We must concede that the right-wing is the quickest with the polemical gun.
And its timing on the draw is immaculate as well.
For some years now, the honourable Narendra Modi has, in speech after speech, educated the republic and the wider world as to how India’s “demographic dividend” is among its biggest plus points.
But as the polling booth beckons in the all-important Uttar Pradesh, that Modi polemic now yields to its opposite.
Suddenly, population, the Yogi tells us, is India’s biggest curse.
Never mind that India’s population growth rate has nearly halved since 2001, and that our total fertility rate, across all communities, it needs to be emphasised, has similarly shown a sharp decline during the said period.
Indeed, reputed demographic studies suggest that India will soon reach a “replacement level” of population growth, with one birth compensating one death.
So, what explains the Yogi’s alarm?
Put simply, the following:
Whereas after the failure of the politics of Kamandal in the West Bengal elections, the social restructuring of the Union cabinet came rather brazenly to embrace the politics of Mandal (stealing the enemy’s weaponry as it were), the right-wing knows it must nevertheless foreground Kamandal in its campaign in Uttar Pradesh.
As the Indian Express puts it plainly, the call to population control is clearly intended as a communal “dog whistle,” to polarise the electorate along familiar lines.
The Yogi clearly states that the exercise is meant to restore the “balance between communities.”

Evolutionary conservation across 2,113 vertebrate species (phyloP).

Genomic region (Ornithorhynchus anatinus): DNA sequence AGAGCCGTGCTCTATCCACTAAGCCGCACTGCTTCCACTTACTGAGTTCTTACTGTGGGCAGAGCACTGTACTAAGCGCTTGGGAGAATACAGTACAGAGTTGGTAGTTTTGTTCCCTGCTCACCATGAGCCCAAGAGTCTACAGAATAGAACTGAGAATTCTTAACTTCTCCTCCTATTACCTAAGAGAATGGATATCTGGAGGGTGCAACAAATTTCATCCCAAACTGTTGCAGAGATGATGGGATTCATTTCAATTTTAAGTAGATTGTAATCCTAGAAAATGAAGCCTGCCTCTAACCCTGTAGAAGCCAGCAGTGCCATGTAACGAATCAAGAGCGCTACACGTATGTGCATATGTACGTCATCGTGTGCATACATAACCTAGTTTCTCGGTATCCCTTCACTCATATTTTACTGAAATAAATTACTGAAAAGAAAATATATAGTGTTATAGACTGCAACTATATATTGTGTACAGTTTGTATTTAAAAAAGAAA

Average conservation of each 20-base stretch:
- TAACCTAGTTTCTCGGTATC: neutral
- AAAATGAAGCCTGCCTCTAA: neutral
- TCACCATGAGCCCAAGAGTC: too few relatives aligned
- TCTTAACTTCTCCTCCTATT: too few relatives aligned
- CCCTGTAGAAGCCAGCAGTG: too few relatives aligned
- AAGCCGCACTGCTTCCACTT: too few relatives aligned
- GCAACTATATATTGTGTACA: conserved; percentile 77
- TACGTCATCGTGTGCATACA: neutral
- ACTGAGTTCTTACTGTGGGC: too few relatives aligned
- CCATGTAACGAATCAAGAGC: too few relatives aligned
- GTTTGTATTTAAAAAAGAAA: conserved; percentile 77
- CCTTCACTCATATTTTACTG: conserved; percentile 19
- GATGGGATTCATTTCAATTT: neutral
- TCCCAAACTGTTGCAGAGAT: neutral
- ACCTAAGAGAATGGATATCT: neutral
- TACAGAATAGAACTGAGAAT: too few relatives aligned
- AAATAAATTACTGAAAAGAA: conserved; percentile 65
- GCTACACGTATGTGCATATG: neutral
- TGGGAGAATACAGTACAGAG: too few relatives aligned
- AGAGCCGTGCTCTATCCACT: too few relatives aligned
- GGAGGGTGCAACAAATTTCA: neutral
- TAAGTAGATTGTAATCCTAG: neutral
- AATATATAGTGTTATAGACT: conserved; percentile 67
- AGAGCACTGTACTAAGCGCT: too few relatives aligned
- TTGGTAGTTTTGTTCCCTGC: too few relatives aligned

More comprehensively, Narendra Modi’s praise of India’s “demographic dividend” notwithstanding, the right-wing via the feisty Yogi may have come up with an idea close to the heart of India’s chattering classes; and one that may be trusted to deflect a whole bunch of failures that beset the record of the BJP, both at the Centre and in the states that it rules.
Ergo, not the failures of governance but an alleged population boom is responsible for:
gruelling price rise;
collapse of the health services during the pandemic, with the corpses in the Ganga testifying to population explosion;
the misery of migrant labour, the homeless, and the hungry;
unconscionable cruelties vented on women, Dalits and minorities;
collapse of management during the second phase of the pandemic;
the failure of the state to put money into the hands of the millions whom the virus-related shutdowns rendered destitute;
To name just the most blatant failures only.
In one word now – population – this litany of failures is sought to be fig-leafed with the canny knowledge that the base of the right-wing, which includes opinion-makers and media houses as well, may be trusted to say ‘yes indeed’.
And any reference to facts be damned.
Or argument, for that matter, however compelling.
For example, if population is at bottom responsible for economic woes, China ought to be the poorest nation in the world.
But guess what, they have a GDP five times that of Bharat, and forging ahead for more.
Indeed, having suffered badly from gender imbalance and consequent social ills, China, if anything, is encouraging its citizens to go for larger, three-child families.